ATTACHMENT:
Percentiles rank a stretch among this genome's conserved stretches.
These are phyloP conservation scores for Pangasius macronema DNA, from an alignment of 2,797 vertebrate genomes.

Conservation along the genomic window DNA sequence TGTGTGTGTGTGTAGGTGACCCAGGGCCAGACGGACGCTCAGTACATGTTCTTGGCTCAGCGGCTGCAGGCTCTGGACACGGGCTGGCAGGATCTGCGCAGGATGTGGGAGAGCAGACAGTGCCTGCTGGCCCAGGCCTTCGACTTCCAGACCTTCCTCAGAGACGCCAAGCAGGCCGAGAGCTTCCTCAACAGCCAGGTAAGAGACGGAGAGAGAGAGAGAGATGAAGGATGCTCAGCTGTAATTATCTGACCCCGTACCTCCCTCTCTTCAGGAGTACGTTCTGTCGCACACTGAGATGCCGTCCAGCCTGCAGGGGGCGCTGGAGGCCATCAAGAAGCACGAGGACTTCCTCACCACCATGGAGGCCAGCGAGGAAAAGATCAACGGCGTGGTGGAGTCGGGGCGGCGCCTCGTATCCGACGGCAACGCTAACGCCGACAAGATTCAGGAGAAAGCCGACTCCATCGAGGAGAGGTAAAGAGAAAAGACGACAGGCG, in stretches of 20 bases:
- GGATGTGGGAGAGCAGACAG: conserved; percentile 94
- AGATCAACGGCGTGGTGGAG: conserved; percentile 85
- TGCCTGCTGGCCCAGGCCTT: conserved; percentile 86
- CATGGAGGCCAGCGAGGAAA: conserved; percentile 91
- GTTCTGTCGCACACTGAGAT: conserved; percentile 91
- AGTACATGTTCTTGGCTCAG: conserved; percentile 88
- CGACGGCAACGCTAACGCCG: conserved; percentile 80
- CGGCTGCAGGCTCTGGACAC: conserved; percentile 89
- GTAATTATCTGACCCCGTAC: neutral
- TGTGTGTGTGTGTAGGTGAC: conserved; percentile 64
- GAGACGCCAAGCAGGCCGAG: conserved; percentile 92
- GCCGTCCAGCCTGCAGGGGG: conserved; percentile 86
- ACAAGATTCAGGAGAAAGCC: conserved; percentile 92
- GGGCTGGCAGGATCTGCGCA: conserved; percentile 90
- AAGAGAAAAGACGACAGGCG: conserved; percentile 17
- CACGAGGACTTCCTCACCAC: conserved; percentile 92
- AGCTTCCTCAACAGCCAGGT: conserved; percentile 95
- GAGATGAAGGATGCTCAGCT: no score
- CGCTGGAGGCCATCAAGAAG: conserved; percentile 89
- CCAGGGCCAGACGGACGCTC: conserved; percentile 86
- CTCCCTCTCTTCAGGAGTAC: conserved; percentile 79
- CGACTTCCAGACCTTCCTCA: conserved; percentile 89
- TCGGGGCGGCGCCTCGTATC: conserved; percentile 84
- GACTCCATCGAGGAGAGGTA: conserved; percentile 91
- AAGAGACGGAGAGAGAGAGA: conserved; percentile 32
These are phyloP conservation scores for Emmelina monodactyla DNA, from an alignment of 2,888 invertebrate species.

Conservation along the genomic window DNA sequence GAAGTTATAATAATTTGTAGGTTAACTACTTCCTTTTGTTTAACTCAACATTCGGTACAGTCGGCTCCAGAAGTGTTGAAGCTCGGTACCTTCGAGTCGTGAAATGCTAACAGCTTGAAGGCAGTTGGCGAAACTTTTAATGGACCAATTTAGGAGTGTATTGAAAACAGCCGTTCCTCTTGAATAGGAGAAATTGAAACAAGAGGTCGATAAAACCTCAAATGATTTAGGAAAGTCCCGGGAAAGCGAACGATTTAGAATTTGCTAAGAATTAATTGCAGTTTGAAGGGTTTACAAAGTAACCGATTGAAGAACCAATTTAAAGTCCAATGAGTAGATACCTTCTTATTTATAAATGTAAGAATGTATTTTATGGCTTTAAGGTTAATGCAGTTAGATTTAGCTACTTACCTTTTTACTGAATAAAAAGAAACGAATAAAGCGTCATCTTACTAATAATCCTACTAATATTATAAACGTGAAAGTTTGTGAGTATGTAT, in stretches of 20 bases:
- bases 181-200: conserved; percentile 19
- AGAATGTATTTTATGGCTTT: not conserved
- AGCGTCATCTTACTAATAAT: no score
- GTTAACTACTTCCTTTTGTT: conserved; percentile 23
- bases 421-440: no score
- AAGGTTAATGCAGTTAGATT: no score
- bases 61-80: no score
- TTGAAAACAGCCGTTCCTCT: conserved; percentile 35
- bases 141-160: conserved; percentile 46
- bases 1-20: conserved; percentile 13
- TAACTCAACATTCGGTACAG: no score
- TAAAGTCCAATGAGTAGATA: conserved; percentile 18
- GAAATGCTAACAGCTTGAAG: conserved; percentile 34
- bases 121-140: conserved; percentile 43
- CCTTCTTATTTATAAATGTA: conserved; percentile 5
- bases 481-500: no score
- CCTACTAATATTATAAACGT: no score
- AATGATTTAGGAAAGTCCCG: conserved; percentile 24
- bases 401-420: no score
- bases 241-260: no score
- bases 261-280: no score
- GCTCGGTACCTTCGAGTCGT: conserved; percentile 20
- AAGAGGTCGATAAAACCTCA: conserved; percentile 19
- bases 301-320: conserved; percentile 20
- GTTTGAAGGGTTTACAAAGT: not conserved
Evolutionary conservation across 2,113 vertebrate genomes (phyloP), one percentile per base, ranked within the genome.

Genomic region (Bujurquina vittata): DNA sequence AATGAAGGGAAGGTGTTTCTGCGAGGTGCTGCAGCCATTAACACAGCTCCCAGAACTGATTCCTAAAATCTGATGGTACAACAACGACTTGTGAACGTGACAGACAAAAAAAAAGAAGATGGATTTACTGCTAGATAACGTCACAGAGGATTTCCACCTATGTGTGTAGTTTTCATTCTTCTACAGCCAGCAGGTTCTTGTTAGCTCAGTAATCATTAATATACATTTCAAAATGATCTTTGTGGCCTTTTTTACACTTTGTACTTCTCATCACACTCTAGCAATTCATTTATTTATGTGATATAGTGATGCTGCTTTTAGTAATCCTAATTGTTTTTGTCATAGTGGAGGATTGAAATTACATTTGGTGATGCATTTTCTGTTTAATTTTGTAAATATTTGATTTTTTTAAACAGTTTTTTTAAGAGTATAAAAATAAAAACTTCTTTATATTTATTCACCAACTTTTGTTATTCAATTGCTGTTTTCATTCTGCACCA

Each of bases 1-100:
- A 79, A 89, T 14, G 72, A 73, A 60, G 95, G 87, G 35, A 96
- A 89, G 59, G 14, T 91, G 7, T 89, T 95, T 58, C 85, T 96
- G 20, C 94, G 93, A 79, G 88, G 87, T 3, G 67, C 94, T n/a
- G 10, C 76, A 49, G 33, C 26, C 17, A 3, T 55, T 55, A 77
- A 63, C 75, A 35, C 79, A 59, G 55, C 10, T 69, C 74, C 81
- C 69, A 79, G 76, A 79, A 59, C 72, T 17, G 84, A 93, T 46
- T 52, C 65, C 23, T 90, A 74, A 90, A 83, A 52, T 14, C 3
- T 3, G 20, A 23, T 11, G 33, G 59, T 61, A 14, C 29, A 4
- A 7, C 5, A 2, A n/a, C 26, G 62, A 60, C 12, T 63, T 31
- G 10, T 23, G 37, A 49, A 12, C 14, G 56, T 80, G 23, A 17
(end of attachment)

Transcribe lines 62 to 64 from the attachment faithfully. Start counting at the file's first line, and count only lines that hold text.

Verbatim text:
- G 10, C 76, A 49, G 33, C 26, C 17, A 3, T 55, T 55, A 77
- A 63, C 75, A 35, C 79, A 59, G 55, C 10, T 69, C 74, C 81
- C 69, A 79, G 76, A 79, A 59, C 72, T 17, G 84, A 93, T 46